Elizabeth Holmes, the founder and CEO of the Silicon Valley start-up Theranos which eventually failed, was given a sentence of more than 11 years in prison on Friday. She was convicted in January for cheating investors while running the blood testing start up Theranos.
Elizabeth had been successfully securing funding from investors. However, her lies and cheating was later discovered regarding the technology and business transactions of her company.
Judge Edward Davila imposed a sentence of 11 years and three months in prison. She also imposed a condition, wherein, Holmes would be under supervision for three years after she is released. Holmes’ sentence also includes a fine of $400, or $100 for each count of fraud. A compensation amount will also be set, but at a later date.
Holmes was ordered to turn herself into custody on April 27, 2023. She is believed to appeal her conviction.
The government lawyers had asked for a 15-year prison term, as well as probation and restitution, while Holmes’ probation officer urged for a nine-year term. Holmes’ defence team asked judge Davila, who presided over her case, to give her to up to 18 months of confinement after which she should be given probation and community service.
Before the judge gave her final verdict, sentencing Elizabeth Holmes became tearful while speaking to the court in San Jose, California, She said, “I loved Theranos. It was my life’s work. The people I tried to get involved with Theranos were the people I loved and respected the most. I am devastated by my failings.”
While apologizing to the employees, investors and patients of Theranos, she said, “I’m so, so sorry. I gave everything I had to build our company and to save our company,” she said. “I regret my failings with every cell in my body.”
George Demos, a former SEC enforcement attorney and adjunct law professor at UC Davis said, “The judge imposed a powerful sentence that confirms that fraud cannot masquerade as innovation in Silicon Valley. When given the opportunity to speak, Elizabeth Holmes made a statement that she takes responsibility for Theranos but did not say she takes responsibility for the fraud.”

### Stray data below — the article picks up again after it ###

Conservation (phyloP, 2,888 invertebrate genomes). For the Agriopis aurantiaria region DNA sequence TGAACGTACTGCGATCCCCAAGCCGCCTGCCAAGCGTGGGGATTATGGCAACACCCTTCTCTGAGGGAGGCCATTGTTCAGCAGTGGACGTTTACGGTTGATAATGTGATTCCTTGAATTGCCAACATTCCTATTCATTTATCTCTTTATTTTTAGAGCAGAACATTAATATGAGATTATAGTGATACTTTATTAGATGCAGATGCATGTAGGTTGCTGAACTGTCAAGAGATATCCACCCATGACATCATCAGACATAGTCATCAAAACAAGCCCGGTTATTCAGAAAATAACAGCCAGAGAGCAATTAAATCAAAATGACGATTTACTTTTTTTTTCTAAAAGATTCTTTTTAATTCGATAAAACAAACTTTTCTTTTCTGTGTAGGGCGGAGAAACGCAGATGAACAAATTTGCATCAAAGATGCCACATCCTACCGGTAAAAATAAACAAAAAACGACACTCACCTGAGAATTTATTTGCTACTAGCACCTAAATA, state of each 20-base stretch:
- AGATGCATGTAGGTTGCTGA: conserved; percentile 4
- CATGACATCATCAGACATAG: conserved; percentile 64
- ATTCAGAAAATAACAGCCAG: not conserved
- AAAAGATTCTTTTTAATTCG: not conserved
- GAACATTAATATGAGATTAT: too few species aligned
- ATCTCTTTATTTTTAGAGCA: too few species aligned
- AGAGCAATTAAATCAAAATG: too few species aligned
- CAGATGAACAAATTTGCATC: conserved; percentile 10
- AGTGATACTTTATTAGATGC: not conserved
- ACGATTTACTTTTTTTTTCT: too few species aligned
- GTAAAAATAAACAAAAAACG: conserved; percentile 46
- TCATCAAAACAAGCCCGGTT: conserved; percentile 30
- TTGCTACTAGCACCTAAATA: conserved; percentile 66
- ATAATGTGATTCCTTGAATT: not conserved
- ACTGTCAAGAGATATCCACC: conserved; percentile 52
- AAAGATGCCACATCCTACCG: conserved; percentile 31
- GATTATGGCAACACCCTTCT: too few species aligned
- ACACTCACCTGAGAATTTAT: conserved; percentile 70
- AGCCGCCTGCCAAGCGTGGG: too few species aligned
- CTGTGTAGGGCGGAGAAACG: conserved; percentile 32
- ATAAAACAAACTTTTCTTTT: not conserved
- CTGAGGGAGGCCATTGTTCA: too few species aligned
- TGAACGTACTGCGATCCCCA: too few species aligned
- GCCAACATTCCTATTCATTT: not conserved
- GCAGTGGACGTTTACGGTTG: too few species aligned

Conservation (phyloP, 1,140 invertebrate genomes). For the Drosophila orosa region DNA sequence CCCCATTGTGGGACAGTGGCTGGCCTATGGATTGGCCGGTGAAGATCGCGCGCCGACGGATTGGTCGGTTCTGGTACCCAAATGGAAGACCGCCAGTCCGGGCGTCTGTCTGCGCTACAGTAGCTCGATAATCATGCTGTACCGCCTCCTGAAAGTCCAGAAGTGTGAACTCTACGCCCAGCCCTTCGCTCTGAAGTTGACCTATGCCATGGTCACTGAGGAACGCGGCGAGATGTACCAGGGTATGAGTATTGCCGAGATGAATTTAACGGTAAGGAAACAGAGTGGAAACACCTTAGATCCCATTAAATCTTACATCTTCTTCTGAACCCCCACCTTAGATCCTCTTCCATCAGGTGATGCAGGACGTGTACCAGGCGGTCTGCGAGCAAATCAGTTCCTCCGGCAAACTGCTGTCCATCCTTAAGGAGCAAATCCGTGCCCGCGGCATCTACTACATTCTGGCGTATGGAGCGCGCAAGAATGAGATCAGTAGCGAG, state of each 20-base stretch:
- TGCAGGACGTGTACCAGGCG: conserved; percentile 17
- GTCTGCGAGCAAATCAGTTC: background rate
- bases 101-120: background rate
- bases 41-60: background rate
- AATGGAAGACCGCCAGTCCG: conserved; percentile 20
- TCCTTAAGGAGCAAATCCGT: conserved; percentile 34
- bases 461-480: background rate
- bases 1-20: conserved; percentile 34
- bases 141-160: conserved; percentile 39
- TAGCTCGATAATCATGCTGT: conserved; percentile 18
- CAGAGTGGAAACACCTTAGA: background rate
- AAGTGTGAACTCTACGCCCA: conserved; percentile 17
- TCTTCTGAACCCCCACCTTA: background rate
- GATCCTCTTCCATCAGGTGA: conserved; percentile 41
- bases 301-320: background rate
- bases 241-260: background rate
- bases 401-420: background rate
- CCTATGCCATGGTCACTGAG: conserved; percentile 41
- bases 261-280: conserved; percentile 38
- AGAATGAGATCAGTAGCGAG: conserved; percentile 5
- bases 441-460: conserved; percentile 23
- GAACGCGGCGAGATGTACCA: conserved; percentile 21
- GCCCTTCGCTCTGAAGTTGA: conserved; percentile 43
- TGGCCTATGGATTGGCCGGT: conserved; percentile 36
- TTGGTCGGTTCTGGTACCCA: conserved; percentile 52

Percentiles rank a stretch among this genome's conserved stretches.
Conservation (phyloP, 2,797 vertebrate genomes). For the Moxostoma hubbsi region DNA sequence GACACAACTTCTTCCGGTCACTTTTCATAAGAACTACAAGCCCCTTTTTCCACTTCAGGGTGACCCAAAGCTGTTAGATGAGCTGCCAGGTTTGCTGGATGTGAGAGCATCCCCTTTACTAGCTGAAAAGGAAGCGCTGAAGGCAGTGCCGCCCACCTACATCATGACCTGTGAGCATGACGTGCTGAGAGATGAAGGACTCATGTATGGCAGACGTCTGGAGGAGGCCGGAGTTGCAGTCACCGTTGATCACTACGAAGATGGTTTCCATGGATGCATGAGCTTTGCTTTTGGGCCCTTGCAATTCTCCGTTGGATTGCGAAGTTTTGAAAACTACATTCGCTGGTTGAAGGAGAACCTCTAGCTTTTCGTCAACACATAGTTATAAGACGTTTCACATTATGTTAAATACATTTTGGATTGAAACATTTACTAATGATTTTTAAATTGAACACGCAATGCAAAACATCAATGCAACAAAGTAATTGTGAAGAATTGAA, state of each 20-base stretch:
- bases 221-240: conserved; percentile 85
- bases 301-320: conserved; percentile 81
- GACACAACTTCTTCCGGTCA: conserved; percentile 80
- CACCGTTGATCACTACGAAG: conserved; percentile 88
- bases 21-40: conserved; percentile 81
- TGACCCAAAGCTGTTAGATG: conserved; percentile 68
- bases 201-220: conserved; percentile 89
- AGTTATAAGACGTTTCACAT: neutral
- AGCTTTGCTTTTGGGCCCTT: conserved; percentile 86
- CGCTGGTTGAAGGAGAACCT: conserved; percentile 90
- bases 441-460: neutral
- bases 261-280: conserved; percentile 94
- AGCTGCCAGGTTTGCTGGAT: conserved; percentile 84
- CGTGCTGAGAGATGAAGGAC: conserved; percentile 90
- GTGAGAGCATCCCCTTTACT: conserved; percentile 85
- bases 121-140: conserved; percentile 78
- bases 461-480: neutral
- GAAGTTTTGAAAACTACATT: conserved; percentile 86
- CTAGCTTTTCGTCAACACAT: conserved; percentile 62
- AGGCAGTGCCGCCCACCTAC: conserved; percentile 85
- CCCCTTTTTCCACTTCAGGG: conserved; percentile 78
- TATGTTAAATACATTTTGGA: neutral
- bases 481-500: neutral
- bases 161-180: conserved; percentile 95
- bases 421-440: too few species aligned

One of Holmes’ lawyers, Kevin Downey, argued before the judge on her sentence. He said that Holmes’ case is different from other corporate fraudsters as she did not splurge like them on “yachts and planes.” Instead, the money was “used to build medical technology.”
However, Federal prosecutor Jeffrey Schenk highlighted such factors as fame, admiration, and a lifestyle that Holmes gained from her frauds,even if she could not gain financially.
Friday’s sentencing hearing marks Holmes’ stark downfall. She achieved fame as an icon in the tech industry after her company promised treatment for a range of conditions with just a few drops of blood. But now she has become that unique tech founder to be convicted and face prison for her company’s misdeeds.
38 year old Holmes started Theranos in 2003 at the age of 19 and quickly thereafter quit her studies at the Stanford University to run the company full-time. She was under the radar for a decade. Afterwards, Holmes began courting the press with claims that Theranos had invented technology that could accurately and reliably test for a range of conditions using just a few drops of blood taken from a finger prick.
A who’s who of wealthy backers, including Walmart’s Walton family, media tycoon Rupert Murdoch, Oracle founder Larry Ellison, and the billionaire family of former education secretary Betsy DeVos, helped Theranos raise $945 million. Theranos was valued at $9 billion at its height, making Holmes a phoney billionaire. She frequently wore a distinctive black turtleneck that drew analogies to the late Apple CEO Steve Jobs and was praised on magazine covers. (She hasn’t appeared in court with that expression.) A who’s who of wealthy backers, including Walmart’s Walton family, media tycoon Rupert Murdoch, Oracle founder Larry Ellison, and the billionaire family of former education secretary Betsy DeVos, helped Theranos raise $945 million. Theranos was valued at $9 billion at its height, making Holmes a phoney billionaire.
She frequently wore a distinctive black turtleneck that drew analogies to the late Apple CEO Steve Jobs and was praised on magazine covers.